Subsequently in United States v. Usery (1996), the Court ruled that, for purposes of the double jeopardy clause, civil in rem forfeitures under the drug laws and money laundering statutes were not punitive and not to be treated as criminal. The approach used in Austin was thus restricted to the excessive fines clause.

Then in 1998, in United States v. Bajakajian, the Court applied the excessive fines clause to strike down the criminal in personam forfeiture of $357,144 that the defendant had been transporting out of the country without reporting it as required by federal law. The majority concluded that the forfeiture of the "property involved in the [failure to report] offense" constitutes punishment and is thus a fine within the meaning of the excessive fines clause. The majority proceeded to use the same standard applied under the cruel and unusual punishments clause—gross disproportionality—as the test of constitutionality under the fines clause.

While the double jeopardy and excessive fines clauses have been applied by the Court in recent federal criminal cases, the void for vagueness doctrinal area continues to be quiescent. One case is worth mentioning because it involved what the Sixth Circuit Court of Appeals described as the "most ambiguous of federal criminal statutes." In United States v. Lanier (1997), the Court unanimously rejected a vagueness challenge to Title 18, section 242, which makes it a federal crime for a person acting willfully and under color of law to deprive another of rights protected by the Constitution. A local judge who allegedly sexually assaulted several women in his chambers had been charged with a violation of section 242.

The Supreme Court stated that the "touchstone" of vagueness doctrine is "whether the statute, either standing alone or as construed, made it reasonably clear at the relevant time that the defendant's conduct was criminal." The Court remanded the case to the Court of Appeals to determine whether, in light of preexisting law, the unlawfulness of the judge's behavior under the Constitution was apparent. The decision appears to leave open the possibility of a wide-ranging use of section 242 to address conduct not covered by other federal criminal statutes, and it suggests that the Court is not likely to restrict on vagueness grounds other broad criminal statutes found in the Federal Criminal Code.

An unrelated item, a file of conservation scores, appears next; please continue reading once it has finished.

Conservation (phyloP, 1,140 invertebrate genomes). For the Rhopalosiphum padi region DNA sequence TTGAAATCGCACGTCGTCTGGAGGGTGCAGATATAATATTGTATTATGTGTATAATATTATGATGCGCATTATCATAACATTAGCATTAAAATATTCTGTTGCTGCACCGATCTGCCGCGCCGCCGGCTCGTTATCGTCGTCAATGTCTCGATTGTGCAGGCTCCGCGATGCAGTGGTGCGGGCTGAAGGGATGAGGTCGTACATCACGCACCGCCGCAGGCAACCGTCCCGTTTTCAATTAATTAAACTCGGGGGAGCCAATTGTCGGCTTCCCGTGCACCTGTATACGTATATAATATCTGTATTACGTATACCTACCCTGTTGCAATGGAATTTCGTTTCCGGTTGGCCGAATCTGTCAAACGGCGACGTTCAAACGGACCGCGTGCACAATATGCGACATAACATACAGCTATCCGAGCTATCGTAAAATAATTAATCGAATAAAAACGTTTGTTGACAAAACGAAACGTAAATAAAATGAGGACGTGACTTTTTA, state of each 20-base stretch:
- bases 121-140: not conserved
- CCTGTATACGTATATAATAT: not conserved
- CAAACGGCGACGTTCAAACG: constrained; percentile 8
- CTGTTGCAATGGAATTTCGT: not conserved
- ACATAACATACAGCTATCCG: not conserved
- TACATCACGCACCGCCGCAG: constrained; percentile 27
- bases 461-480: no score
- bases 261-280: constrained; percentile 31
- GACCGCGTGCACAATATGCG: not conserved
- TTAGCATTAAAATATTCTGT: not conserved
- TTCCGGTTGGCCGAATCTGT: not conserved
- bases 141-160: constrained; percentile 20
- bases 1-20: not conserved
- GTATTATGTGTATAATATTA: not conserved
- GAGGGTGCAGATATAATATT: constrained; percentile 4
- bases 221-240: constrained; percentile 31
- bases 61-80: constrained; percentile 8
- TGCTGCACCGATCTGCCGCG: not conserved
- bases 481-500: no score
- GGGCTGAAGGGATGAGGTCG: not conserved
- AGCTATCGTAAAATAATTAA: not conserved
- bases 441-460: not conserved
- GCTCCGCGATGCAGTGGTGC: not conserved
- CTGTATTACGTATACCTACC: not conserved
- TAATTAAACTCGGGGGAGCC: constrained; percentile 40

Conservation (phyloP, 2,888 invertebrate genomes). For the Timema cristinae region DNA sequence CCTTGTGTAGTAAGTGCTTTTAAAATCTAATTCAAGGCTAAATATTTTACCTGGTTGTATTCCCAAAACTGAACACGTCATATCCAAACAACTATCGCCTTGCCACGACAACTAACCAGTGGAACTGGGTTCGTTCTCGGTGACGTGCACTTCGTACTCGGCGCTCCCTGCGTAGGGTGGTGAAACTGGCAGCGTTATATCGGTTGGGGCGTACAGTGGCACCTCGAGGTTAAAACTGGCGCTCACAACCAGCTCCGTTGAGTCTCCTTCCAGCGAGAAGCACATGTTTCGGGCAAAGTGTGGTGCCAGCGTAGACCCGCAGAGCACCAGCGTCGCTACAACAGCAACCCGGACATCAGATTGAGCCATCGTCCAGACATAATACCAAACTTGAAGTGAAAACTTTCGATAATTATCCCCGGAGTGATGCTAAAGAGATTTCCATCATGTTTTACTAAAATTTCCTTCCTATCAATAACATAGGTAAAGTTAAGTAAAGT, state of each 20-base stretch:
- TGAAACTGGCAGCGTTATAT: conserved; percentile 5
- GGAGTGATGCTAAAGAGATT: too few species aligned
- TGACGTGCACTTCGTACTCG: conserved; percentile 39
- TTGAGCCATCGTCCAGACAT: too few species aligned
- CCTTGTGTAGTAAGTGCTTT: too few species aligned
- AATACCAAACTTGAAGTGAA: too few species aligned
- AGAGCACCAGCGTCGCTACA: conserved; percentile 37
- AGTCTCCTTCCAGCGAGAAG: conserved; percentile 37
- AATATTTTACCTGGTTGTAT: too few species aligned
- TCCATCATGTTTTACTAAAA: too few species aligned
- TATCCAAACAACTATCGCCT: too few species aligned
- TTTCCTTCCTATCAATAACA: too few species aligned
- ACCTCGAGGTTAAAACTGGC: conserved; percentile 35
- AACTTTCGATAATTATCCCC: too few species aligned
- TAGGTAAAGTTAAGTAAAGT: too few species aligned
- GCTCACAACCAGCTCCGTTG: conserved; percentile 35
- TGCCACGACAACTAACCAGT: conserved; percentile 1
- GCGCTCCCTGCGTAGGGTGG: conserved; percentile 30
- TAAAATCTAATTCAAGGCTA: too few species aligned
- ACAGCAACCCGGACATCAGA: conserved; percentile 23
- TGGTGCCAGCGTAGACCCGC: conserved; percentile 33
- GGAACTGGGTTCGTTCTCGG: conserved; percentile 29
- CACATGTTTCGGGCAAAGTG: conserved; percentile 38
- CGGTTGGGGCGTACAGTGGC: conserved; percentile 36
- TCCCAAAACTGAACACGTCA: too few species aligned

In its recent constitutional decisions affecting the federal criminal law, the Supreme Court has shown a willingness to strike down prosecutorial action and judicial penalties, but it has not invalidated criminal statutes on substantive grounds. That the Court has been closely divided in many of its recent constitutional rulings, and that dissenting Justices (not always the same group) have not been reluctant to overrule recent precedents when they later obtain a majority, does not bode well in the near term for the stability, certainty, and predictability of federal criminal law.

Norman Abrams


Amar, Akhil R. 1997 Double Jeopardy Law Made Simple. Yale Law Journal 106:1807–1848.

Jeffries, John C., Jr. 1985 Legality, Vagueness and the Construction of Penal Statutes. Virginia Law Review 71:189–244.

King, Nancy J. 1996 Portioning Punishment: Constitutional Limits on Successive and Excessive Penalties. University of Pennsylvania Law Review 144:101–196.

Thomas, George C., III 1995 A Blameworthy Act Approach to the Double Jeopardy Same Offense Problem. California Law Review 83:1027–1070.

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Federal Criminal Law (Update)

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Federal Criminal Law (Update)